Things you might see inside your bee hives…

Image from the Beesource Glossary, here:

 Open Brood – eggs and young larva


More open brood – older larva

Queen Cells Image linked from : http://beeinformed.org/2011/08/grafting/

Queen CUPS

Linked from – http://www.beesource.com/resources/elements-of-beekeeping/beekeeping-glossary/queen-cup/

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My Favorite way to Split

This article is similar to a forum thread that I started on BeeSource

Splitting always comes up a a lot this time of year and like all things bee keeping everyone has their opinion – hopefully most of them are based on actual experience, and even trying different things. Making increase is one of my favorite parts of bee keeping, and I have tried a lot of different ways – I love to see things grow.

I have all 8 frame mediums – a single box hive is about equivalent to a 5 frame deep, and in our area will winter just fine (with sugar on top) and build up to a productive hive in the spring if all goes well. My opinion is that I would rather go into winter with two such small (but strong) hives than one big hive of any size – simply because you are twice as likely to have live bees in the spring. Also, remember that hives can (and often should)  be combined in either fall or spring if it seems like a good idea at the time.

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Installing Package Honey Bees

Soon your bees will finally be here – a most joyous occasion for new bee keepers especially. No doubt you have been studying up on how to get package bees into their hive, and already have some idea how to do it, but just in case…

Of course you already have your hive equipment all ready assembled, painted and hopefully in place in your future bee yard ready to receive your new BFFs.

If you are using a Screened Bottom Board – close it up!  Packages or swarms often abscond when installed in hives with open bottoms.  Once they have some comb built and brood going open it up if you want to, but keep it shut until then.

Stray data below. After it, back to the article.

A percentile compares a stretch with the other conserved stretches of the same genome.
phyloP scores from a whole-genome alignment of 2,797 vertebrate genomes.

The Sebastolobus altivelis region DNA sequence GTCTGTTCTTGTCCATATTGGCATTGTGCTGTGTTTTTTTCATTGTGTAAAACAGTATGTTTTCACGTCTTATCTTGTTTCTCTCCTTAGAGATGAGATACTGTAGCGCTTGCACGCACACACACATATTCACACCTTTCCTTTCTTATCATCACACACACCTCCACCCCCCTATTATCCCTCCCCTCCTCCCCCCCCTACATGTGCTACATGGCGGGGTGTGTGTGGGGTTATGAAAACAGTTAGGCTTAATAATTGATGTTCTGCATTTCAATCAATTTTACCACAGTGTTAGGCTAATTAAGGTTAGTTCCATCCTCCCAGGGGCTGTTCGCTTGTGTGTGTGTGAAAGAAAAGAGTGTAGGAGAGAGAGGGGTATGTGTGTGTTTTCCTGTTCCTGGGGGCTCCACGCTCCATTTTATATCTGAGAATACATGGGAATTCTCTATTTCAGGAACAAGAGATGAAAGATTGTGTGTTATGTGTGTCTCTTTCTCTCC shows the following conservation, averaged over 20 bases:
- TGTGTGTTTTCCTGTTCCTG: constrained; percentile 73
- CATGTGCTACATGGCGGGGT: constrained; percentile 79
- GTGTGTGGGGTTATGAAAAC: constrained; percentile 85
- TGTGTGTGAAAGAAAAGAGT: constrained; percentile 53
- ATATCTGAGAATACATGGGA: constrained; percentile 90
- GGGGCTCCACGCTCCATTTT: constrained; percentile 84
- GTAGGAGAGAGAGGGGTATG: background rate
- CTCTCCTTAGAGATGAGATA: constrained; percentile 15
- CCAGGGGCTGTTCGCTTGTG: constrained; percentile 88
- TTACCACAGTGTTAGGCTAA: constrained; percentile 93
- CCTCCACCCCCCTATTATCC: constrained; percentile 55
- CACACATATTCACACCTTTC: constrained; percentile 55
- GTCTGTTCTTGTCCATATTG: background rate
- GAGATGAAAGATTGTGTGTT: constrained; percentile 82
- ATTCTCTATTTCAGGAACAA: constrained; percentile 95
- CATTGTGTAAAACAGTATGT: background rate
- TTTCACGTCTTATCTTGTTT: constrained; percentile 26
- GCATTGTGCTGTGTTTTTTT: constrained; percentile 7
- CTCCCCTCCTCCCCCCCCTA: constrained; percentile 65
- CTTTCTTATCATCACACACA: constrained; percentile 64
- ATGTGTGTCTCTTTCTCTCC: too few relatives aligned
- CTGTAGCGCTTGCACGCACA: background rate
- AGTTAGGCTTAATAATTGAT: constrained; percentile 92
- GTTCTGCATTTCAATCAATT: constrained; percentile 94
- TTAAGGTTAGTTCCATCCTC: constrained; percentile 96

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Installing Your New Bees

This has actually been mentioned before, but I know that at least one person who got bees tonight did not know…   The nucleus hives that many of you bought with our club order are made up with Deep frames – traditionally most nucs are – however many people now want to use all medium frames.  If you are using deep hive bodies then no worries, but what do you do if you have medium hives and discover that your deep nuc frames won’t fit?  All is not lost.

Start by putting one empty medium hive body on your bottom board then put enough frames of foundation in it to make up the difference between your nuc and the frame count of your equipment – in other words if you have a 4 frame nuc, and you have 10 frame medium equipment, put 6 medium frames in.  Push all of those frames to one side.  Set another medium hive body on top of that.  Now install your nucleus hive frames in the second box – they will hang down into the space you left in the bottom box.  Now reach down with your hive tool and push the medium frames over against the deep ones – you might have to space them out to match the bee space between the matching frames, but don’t leave a big space between them.  Now fill the second box with medium frames – also push them over against the deep frames.  Never leave empty spaces in your hives or the bees will build burr comb in it.